If there's a buzzword in the nutrition industry these days, it's probably omega-3 fatty acids. We hear about it everywhere.
The existence of omega-3s have been known to scientists for 70 years, but until a few short years ago most consumers had never heard of them. How things have changed! Let's look at what the commotion is all about; we'll start with what omega-3 fatty acids are.
Omega-3 fatty acids are polyunsaturated fatty acids (the good kind) found in the tissues of fatty fish and in vegetable sources such as flaxseed, hemp seeds, walnuts, and canola oil. Also known as PUFAs (polyunsaturated fatty acids), omega-3s are essential.
Fatty acids are the major building blocks of fats, and as such they comprise an important source of energy for the human body. There are three major types of omega-3s:
- alpha-linolenic acid (ALA)
- eicosapentaenoic acid (EPA), and
- docosahexaenoic acid (DHA).
Fish and fish oil are the richest sources of omega-3 fatty acids, especially for EPA and DHA, both of which are obtained naturally by eating fish. The ALA form of omega-3 fatty acid mostly comes from seeds and oils.
It is important to maintain a dietary balance between omega-3 and omega-6, another essential fatty acid. This is because omega-3s help to offset some of the negative effects of omega-6s, which can affect overall health and wellness. Unfortunately, the typical American diet contains up to 25 times more omega-6s than omega-3s, and this is one reason sensible supplementation can be important.
- Omega-3 fatty acids are important for heart health.
- Supportive but not conclusive research shows that consumption of EPA and DHA omega-3 fatty acids may reduce the risk of heart disease.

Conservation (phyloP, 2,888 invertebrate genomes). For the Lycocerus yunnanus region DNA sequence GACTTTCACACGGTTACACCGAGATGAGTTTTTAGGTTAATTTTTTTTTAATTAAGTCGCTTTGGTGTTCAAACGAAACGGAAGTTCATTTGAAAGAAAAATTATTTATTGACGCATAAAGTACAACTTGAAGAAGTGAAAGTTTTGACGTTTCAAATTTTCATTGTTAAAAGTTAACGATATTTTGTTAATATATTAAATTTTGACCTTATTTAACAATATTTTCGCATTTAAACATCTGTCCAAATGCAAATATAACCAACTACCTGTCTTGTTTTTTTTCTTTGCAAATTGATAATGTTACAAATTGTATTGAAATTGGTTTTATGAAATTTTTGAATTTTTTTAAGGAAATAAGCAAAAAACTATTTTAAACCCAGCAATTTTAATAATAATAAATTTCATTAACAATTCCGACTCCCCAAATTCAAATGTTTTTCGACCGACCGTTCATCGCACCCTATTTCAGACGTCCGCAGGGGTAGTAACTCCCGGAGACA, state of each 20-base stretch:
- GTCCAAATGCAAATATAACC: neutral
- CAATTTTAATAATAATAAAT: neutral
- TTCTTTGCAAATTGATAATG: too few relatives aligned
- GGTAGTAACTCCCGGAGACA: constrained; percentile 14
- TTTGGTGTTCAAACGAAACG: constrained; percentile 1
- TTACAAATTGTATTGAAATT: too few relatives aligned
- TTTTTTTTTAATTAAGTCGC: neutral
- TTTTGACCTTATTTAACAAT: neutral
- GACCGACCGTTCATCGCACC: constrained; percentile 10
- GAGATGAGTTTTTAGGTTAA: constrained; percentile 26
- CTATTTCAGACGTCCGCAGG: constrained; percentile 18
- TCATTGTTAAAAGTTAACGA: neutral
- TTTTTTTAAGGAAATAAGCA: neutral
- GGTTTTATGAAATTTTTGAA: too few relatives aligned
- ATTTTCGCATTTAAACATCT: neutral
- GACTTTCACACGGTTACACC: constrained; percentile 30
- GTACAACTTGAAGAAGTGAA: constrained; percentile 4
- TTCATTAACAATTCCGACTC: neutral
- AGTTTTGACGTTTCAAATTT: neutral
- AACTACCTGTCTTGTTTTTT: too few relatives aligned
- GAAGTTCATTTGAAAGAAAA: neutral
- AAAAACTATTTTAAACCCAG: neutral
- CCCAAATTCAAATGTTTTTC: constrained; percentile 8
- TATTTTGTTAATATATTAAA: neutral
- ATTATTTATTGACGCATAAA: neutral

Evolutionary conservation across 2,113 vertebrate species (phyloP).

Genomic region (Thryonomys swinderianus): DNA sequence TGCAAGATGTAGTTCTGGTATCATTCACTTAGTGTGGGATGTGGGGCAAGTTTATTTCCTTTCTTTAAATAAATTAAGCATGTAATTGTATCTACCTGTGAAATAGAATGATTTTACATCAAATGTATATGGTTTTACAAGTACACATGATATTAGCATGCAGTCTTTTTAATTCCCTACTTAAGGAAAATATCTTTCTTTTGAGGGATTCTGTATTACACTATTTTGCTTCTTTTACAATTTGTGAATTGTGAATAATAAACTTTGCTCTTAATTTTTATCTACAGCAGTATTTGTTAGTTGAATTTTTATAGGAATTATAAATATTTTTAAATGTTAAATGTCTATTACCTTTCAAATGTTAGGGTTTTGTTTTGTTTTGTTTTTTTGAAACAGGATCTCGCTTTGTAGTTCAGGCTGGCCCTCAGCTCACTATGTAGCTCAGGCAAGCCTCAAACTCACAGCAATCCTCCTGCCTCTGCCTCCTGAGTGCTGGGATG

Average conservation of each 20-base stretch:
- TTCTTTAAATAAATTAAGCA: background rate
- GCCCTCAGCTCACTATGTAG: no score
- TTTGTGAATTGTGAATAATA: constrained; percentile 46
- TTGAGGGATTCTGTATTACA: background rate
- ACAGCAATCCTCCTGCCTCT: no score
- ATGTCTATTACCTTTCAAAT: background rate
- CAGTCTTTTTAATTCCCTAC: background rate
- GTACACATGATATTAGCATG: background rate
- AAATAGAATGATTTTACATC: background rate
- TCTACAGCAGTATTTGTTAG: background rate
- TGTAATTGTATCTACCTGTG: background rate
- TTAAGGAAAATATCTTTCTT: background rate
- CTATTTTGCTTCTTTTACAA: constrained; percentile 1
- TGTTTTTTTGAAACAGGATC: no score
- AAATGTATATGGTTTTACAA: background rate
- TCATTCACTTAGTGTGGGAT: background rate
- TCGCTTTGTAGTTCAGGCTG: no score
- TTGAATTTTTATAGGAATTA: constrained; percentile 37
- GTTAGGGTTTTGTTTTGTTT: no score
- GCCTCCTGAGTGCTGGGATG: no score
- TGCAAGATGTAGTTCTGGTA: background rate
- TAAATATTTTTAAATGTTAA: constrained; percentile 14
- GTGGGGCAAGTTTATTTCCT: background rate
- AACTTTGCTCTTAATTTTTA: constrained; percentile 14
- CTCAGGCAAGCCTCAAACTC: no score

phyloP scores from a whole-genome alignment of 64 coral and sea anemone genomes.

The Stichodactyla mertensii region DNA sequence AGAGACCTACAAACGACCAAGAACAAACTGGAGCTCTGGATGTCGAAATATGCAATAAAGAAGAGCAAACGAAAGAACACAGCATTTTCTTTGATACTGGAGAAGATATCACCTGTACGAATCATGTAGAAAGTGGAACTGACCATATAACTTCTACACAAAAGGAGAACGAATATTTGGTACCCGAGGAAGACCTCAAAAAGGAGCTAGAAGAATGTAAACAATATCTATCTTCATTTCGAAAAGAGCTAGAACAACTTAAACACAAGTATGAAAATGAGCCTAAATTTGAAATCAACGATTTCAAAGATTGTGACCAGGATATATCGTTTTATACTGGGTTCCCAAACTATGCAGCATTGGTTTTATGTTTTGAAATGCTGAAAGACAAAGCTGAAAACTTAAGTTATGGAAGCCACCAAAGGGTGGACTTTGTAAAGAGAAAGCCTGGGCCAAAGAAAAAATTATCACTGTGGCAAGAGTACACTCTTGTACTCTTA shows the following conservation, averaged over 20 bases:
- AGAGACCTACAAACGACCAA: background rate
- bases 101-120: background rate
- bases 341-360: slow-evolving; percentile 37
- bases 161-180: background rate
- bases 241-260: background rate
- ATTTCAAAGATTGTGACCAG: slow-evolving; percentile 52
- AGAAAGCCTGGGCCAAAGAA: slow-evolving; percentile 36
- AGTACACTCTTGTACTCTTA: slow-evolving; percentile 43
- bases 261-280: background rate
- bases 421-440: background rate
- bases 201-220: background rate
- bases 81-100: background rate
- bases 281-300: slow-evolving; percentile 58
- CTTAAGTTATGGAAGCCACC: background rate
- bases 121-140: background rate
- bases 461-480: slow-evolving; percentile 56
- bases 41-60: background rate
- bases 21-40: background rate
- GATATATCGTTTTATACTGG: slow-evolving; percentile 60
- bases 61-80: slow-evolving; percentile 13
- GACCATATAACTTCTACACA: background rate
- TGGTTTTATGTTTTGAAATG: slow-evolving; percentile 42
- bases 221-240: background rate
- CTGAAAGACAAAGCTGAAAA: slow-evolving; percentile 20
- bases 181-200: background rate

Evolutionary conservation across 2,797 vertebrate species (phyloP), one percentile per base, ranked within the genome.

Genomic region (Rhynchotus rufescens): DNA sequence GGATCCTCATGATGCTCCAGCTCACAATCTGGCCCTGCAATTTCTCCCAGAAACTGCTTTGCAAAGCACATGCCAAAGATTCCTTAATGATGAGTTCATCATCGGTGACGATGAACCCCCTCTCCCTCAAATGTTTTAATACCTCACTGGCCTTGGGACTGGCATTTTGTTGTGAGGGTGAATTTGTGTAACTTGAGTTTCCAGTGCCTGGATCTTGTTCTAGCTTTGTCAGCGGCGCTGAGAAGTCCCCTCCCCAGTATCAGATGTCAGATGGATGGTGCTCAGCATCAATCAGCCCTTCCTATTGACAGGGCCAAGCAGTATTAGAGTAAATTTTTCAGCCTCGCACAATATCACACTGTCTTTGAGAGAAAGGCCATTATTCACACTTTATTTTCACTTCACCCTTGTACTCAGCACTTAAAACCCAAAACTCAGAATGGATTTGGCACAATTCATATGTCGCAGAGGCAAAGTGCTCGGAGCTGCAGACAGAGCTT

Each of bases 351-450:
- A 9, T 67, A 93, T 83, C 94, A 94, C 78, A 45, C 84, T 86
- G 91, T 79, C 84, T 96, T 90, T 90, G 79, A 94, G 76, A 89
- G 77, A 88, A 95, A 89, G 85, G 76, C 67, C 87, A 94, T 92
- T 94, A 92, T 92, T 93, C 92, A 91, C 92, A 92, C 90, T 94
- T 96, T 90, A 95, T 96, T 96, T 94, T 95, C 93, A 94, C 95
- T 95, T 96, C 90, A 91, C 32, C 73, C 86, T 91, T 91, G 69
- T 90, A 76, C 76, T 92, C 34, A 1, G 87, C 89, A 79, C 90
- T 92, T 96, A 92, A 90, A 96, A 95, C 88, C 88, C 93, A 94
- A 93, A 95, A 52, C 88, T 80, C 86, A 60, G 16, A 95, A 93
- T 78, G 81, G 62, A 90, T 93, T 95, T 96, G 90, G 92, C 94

- Cardiovascular disease is the number one cause of death in the United States. Cardiovascular disease doesn't only affect the elderly. Many people who suffer from CVD are below the age of 65.
- Because the sources for Omega-3 fatty acids are limited, supplementation can be important, especially in this fast food age.
- Omega-3 fatty acids are good fats which help to balance the bad fats in your diet.
- Omega-3 fatty acids are some of the most important fatty acids you need for cellular health.
- Omega-3 fatty acids are important for the body's immune system.
- Omega-3's have a positive effect on the immune system by helping to regulate prostaglandins, thromboxanes and leukotrienes.
- Omega-3 fatty acids are some of the most important fatty acids you need for metabolic health.
- Omega-3 fatty acids support healthy circulation.
- Omega-3's can support bone health.
The health benefits of omega-3 fatty acids are numerous and significant.
Cardiovascular health: Studies indicate that a healthy blood pressure is important for heart and circulatory health. According to the Mayo Clinic, omega-3 fatty acids can support a healthy blood pressure level already within a normal range.
A proven way to support heart health is to eat less saturated fat and more monounsaturated and polyunsaturated fats, including omega-3 fatty acids. The evidence suggests that EPA and DHA help provide a multitude of benefits for the heart.
Circulation: Eating a diet of omega-3 fatty acids from fish helps blood flow smoothly through the arteries. Eating at least 2 servings of fatty fish per week can have a positive impact on blood flow.
Increased calcium and bone strength: Omega-3 fatty acids (such as EPA) help increase levels of calcium in the body. They also deposit calcium in the bones, and improve bone strength. In a study of women over 65 with osteoporosis, those who took EPA and GLA supplements saw a reduced rate of bone loss. In fact, many of the women experienced an increase in bone density. Fish oil also helps support joint health as it can positively impact joint comfort.
The best sources of omega-3 fatty acids depend on which form you want. The best sources for EPA (eicosapentaenoic acid), DHA (docosahexaenoic acid), and ALA (alpha-linolenic acid) are, respectively:
EPA / DHA
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